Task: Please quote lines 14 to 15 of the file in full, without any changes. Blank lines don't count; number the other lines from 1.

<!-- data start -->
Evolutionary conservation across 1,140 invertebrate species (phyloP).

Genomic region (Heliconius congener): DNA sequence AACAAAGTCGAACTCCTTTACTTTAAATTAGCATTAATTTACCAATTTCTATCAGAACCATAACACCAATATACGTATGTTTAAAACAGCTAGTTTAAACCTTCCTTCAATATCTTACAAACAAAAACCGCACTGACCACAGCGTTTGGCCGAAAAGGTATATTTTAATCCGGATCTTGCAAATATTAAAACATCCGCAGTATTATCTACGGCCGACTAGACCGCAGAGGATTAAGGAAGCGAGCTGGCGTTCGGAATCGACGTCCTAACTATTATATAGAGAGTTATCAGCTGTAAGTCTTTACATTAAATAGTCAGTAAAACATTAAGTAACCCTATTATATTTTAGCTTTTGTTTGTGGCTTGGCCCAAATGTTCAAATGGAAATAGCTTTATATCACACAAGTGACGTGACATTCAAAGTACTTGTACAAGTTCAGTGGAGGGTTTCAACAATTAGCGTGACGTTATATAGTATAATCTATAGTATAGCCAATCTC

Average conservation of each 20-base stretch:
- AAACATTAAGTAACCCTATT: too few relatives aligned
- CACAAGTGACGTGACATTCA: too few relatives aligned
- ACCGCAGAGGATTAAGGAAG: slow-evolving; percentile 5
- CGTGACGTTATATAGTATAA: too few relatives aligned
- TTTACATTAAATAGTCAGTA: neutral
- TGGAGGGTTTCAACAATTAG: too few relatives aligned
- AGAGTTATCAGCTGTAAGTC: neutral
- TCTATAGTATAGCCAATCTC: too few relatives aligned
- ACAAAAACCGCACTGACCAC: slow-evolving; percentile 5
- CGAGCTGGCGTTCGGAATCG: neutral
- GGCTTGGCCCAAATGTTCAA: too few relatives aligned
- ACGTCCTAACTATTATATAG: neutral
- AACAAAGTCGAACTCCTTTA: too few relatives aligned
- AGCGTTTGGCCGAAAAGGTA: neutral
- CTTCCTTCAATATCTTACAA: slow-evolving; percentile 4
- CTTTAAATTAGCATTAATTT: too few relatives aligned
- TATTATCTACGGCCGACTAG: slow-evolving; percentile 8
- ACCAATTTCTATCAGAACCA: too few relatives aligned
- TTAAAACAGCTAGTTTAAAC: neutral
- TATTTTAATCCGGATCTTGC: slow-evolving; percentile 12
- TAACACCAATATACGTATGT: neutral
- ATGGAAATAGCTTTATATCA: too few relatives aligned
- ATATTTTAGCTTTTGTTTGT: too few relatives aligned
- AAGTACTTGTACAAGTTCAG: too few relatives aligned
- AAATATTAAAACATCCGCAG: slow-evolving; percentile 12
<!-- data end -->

- GGCTTGGCCCAAATGTTCAA: too few relatives aligned
- ACGTCCTAACTATTATATAG: neutral